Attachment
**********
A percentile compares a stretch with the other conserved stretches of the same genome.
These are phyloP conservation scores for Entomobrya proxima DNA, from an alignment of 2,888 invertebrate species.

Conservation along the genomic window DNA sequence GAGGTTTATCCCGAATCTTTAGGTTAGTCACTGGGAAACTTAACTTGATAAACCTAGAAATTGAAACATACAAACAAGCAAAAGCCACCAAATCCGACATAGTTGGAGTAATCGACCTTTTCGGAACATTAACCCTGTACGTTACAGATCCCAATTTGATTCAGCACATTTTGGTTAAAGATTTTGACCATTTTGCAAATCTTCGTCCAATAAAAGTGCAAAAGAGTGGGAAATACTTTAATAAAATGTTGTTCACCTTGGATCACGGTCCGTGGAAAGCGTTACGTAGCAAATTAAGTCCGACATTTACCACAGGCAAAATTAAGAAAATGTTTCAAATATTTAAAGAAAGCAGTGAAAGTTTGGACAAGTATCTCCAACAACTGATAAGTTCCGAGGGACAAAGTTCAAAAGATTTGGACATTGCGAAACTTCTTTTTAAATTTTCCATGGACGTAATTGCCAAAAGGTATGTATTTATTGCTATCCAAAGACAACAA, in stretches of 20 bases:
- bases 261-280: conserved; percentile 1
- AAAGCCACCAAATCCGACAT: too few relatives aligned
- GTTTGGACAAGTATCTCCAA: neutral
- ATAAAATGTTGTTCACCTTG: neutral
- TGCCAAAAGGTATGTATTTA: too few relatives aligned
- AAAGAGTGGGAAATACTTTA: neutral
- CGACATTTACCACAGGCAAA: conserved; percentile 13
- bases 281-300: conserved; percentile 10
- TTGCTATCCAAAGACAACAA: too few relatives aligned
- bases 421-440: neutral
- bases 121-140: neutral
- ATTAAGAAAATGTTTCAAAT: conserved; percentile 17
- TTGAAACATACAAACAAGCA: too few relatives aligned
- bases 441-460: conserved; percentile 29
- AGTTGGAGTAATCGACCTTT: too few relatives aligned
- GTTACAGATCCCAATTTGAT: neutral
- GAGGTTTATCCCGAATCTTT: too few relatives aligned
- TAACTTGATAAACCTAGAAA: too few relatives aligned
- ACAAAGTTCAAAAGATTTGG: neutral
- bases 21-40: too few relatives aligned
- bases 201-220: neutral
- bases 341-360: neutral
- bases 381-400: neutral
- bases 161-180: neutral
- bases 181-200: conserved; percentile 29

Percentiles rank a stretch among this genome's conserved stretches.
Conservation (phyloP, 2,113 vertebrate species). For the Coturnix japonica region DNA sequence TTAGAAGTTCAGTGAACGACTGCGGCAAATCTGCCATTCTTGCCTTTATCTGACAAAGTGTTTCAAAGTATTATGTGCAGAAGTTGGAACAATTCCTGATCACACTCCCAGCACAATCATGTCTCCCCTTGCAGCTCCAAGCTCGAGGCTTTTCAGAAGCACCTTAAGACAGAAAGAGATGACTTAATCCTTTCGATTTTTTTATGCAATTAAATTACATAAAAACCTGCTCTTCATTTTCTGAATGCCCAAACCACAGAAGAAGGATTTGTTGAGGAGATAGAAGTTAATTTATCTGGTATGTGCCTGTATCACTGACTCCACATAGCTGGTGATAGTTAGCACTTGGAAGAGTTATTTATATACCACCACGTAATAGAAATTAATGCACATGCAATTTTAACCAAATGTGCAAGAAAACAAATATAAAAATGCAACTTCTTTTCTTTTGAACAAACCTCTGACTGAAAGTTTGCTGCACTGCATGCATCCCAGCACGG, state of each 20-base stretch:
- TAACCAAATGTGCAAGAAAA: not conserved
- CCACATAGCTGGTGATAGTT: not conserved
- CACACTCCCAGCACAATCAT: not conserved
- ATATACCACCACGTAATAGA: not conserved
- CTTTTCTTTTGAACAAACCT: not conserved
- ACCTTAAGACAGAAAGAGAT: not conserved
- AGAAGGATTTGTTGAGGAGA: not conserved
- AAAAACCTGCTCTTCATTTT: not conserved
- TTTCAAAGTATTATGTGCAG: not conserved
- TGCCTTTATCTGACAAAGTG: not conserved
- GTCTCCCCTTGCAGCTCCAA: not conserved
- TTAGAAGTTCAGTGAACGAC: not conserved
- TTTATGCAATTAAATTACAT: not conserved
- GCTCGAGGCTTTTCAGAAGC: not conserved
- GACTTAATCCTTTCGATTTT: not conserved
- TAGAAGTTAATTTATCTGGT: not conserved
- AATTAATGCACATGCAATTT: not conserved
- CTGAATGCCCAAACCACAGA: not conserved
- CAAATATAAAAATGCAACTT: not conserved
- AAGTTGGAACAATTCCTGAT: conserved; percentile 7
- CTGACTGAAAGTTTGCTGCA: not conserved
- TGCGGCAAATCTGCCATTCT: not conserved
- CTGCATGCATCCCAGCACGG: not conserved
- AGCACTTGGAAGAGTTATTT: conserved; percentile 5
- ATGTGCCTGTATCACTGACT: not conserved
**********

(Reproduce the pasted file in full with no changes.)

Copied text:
A percentile compares a stretch with the other conserved stretches of the same genome.
These are phyloP conservation scores for Entomobrya proxima DNA, from an alignment of 2,888 invertebrate species.

Conservation along the genomic window DNA sequence GAGGTTTATCCCGAATCTTTAGGTTAGTCACTGGGAAACTTAACTTGATAAACCTAGAAATTGAAACATACAAACAAGCAAAAGCCACCAAATCCGACATAGTTGGAGTAATCGACCTTTTCGGAACATTAACCCTGTACGTTACAGATCCCAATTTGATTCAGCACATTTTGGTTAAAGATTTTGACCATTTTGCAAATCTTCGTCCAATAAAAGTGCAAAAGAGTGGGAAATACTTTAATAAAATGTTGTTCACCTTGGATCACGGTCCGTGGAAAGCGTTACGTAGCAAATTAAGTCCGACATTTACCACAGGCAAAATTAAGAAAATGTTTCAAATATTTAAAGAAAGCAGTGAAAGTTTGGACAAGTATCTCCAACAACTGATAAGTTCCGAGGGACAAAGTTCAAAAGATTTGGACATTGCGAAACTTCTTTTTAAATTTTCCATGGACGTAATTGCCAAAAGGTATGTATTTATTGCTATCCAAAGACAACAA, in stretches of 20 bases:
- bases 261-280: conserved; percentile 1
- AAAGCCACCAAATCCGACAT: too few relatives aligned
- GTTTGGACAAGTATCTCCAA: neutral
- ATAAAATGTTGTTCACCTTG: neutral
- TGCCAAAAGGTATGTATTTA: too few relatives aligned
- AAAGAGTGGGAAATACTTTA: neutral
- CGACATTTACCACAGGCAAA: conserved; percentile 13
- bases 281-300: conserved; percentile 10
- TTGCTATCCAAAGACAACAA: too few relatives aligned
- bases 421-440: neutral
- bases 121-140: neutral
- ATTAAGAAAATGTTTCAAAT: conserved; percentile 17
- TTGAAACATACAAACAAGCA: too few relatives aligned
- bases 441-460: conserved; percentile 29
- AGTTGGAGTAATCGACCTTT: too few relatives aligned
- GTTACAGATCCCAATTTGAT: neutral
- GAGGTTTATCCCGAATCTTT: too few relatives aligned
- TAACTTGATAAACCTAGAAA: too few relatives aligned
- ACAAAGTTCAAAAGATTTGG: neutral
- bases 21-40: too few relatives aligned
- bases 201-220: neutral
- bases 341-360: neutral
- bases 381-400: neutral
- bases 161-180: neutral
- bases 181-200: conserved; percentile 29

Percentiles rank a stretch among this genome's conserved stretches.
Conservation (phyloP, 2,113 vertebrate species). For the Coturnix japonica region DNA sequence TTAGAAGTTCAGTGAACGACTGCGGCAAATCTGCCATTCTTGCCTTTATCTGACAAAGTGTTTCAAAGTATTATGTGCAGAAGTTGGAACAATTCCTGATCACACTCCCAGCACAATCATGTCTCCCCTTGCAGCTCCAAGCTCGAGGCTTTTCAGAAGCACCTTAAGACAGAAAGAGATGACTTAATCCTTTCGATTTTTTTATGCAATTAAATTACATAAAAACCTGCTCTTCATTTTCTGAATGCCCAAACCACAGAAGAAGGATTTGTTGAGGAGATAGAAGTTAATTTATCTGGTATGTGCCTGTATCACTGACTCCACATAGCTGGTGATAGTTAGCACTTGGAAGAGTTATTTATATACCACCACGTAATAGAAATTAATGCACATGCAATTTTAACCAAATGTGCAAGAAAACAAATATAAAAATGCAACTTCTTTTCTTTTGAACAAACCTCTGACTGAAAGTTTGCTGCACTGCATGCATCCCAGCACGG, state of each 20-base stretch:
- TAACCAAATGTGCAAGAAAA: not conserved
- CCACATAGCTGGTGATAGTT: not conserved
- CACACTCCCAGCACAATCAT: not conserved
- ATATACCACCACGTAATAGA: not conserved
- CTTTTCTTTTGAACAAACCT: not conserved
- ACCTTAAGACAGAAAGAGAT: not conserved
- AGAAGGATTTGTTGAGGAGA: not conserved
- AAAAACCTGCTCTTCATTTT: not conserved
- TTTCAAAGTATTATGTGCAG: not conserved
- TGCCTTTATCTGACAAAGTG: not conserved
- GTCTCCCCTTGCAGCTCCAA: not conserved
- TTAGAAGTTCAGTGAACGAC: not conserved
- TTTATGCAATTAAATTACAT: not conserved
- GCTCGAGGCTTTTCAGAAGC: not conserved
- GACTTAATCCTTTCGATTTT: not conserved
- TAGAAGTTAATTTATCTGGT: not conserved
- AATTAATGCACATGCAATTT: not conserved
- CTGAATGCCCAAACCACAGA: not conserved
- CAAATATAAAAATGCAACTT: not conserved
- AAGTTGGAACAATTCCTGAT: conserved; percentile 7
- CTGACTGAAAGTTTGCTGCA: not conserved
- TGCGGCAAATCTGCCATTCT: not conserved
- CTGCATGCATCCCAGCACGG: not conserved
- AGCACTTGGAAGAGTTATTT: conserved; percentile 5
- ATGTGCCTGTATCACTGACT: not conserved